That’s a lot of deaths to process in a small church. We might call it a bountiful harvest by the Grim Reaper. It has changed the dynamics in our tiny congregation. All of us were helping elderly parents. Now all of us are going through the process of grief at the same time. We are finding hope and help in Christ. But it’s different.

This year saw an abundant harvest in our area. It was a second consecutive record yield for many farmers. Corn and beans are the lifeblood of our local economy. The yields in the fields were very high, but the farm prices at the elevators are very low. We might call it a bountiful harvest by the grip reapers. A few farmers can’t even sell their extra grain.

We’re used to experiencing ups and downs in rural Minnesota, but this year we saw them both at the same time. We’re hanging on tight as we trust God for the future. Come to think of it, for most farmers hanging on tight is just business as usual.

Another bountiful harvest we’re experiencing is the launch of a Good News Club in the local charter school last month. We’ve met only three times so far, but student attendance has jumped from five to 11 to 18. For a small congregation without any school-age children, that’s a bountiful harvest, or at least a good start. We are grateful to God for the opportunity to serve the community in this way.

The Harvest

The first frost of the season arrived last night in Clarkfield. It was a hard freeze, so the gardening season is officially over. Carol took the grand-kids over to the garden yesterday and salvaged what was left, which actually was quite a bit. What a summer it was! We raised lettuce and radishes, snow peas and onions, beets, tons of tomatoes, five or six kinds of beans, a million peppers ranging from green mild to red hot, broccoli and cauliflower, turnips, Brussels sprouts, spinach, carrots (most of which are still in the ground), and giant sunflowers. We also grew kale, which a website says is the healthiest food in the world. Well, the world can have it. Good health to everybody (else)!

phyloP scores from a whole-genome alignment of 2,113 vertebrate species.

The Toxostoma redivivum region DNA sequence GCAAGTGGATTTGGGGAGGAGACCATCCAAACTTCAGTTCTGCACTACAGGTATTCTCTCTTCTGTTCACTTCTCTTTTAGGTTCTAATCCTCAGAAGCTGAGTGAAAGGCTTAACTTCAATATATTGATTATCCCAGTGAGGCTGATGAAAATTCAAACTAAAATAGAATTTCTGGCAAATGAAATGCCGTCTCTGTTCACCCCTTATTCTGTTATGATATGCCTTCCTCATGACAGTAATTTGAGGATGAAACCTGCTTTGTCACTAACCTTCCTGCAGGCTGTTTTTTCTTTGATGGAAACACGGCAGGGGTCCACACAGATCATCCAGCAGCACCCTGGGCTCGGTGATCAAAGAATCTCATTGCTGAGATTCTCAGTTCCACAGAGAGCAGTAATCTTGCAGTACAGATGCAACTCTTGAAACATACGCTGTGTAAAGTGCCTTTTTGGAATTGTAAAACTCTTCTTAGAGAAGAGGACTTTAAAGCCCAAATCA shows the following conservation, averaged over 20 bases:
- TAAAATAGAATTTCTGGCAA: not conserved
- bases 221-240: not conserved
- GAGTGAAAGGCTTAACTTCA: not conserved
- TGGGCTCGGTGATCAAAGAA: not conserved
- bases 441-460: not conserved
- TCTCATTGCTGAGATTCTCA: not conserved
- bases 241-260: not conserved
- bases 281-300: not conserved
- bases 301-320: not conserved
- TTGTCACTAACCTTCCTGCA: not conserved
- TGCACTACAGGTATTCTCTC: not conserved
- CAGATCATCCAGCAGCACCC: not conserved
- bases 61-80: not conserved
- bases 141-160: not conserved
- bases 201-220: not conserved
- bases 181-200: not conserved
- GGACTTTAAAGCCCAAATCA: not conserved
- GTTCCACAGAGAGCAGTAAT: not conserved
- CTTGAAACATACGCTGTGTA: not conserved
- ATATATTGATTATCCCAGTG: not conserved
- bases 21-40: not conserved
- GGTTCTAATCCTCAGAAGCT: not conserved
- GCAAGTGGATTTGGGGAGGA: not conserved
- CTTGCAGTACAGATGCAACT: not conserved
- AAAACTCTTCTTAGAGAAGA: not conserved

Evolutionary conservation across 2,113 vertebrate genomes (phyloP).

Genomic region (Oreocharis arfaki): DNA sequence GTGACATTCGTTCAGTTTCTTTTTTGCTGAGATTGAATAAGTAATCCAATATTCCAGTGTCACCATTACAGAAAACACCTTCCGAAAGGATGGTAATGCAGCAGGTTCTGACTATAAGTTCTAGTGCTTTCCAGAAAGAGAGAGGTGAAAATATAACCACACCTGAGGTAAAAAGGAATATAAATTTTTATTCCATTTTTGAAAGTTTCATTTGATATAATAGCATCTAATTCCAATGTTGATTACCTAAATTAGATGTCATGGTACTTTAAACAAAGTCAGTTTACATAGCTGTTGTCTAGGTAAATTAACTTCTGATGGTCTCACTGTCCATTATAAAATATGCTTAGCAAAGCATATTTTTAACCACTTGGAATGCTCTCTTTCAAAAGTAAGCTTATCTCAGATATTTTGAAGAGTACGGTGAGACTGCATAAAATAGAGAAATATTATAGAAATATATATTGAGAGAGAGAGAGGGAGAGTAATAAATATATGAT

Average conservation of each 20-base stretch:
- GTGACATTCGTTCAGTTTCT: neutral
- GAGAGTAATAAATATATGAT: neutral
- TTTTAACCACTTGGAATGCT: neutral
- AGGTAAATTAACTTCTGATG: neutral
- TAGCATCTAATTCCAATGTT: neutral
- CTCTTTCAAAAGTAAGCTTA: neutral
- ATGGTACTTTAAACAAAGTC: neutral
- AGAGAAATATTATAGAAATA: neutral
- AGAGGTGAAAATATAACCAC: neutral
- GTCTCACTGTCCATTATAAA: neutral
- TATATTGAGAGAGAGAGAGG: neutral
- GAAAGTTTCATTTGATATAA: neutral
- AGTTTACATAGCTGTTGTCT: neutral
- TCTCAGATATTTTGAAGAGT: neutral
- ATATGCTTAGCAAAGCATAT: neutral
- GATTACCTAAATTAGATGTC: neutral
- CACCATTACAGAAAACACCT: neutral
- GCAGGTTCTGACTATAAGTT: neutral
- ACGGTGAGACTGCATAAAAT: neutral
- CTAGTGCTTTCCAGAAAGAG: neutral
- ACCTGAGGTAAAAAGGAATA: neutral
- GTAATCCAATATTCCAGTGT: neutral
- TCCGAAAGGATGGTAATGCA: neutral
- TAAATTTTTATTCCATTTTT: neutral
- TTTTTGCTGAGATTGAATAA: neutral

The owner of the community garden (where we gardened) kept us supplied first with sweet corn and then squash. Another man from the church invited us to raid his apple tree. Carol canned, froze, dried, and gave away all people would take. And, of course, we ate and ate. I lost very little weight this summer, even though I was super active and didn’t eat much added sugar or dairy.

The other night I walked down to the elevator, which is humming 24-7 right now, and watched the golden corn pouring from the conveyor under the lights onto the massive pile, which is bigger than several houses. I thanked the Lord for the bumper crops the farmers are harvesting; in a broken world it won’t always be like this. I can empathize with the sugar beet farmers who are required to plow under a portion of their crop. The harvest is so huge, government regulations require them to destroy some of it. Apparently there are environmental reasons for this. But I feel for the farmers who can’t even give away their surplus.

It’s a moment for reflection. The farmers are still in the fields working hard to bring in their crops. As they say, it’s not all in the bin yet. But for gardeners, it’s time to thank the Lord for the harvest.

“Do you not say, ‘Four months more and then the harvest?’ I tell you, open your eyes and look at the fields! They are ripe for harvest. Even now the reaper draws his wages, even now he harvests the crop for eternal life, so that the sower and the reaper may be glad together.” (Jesus)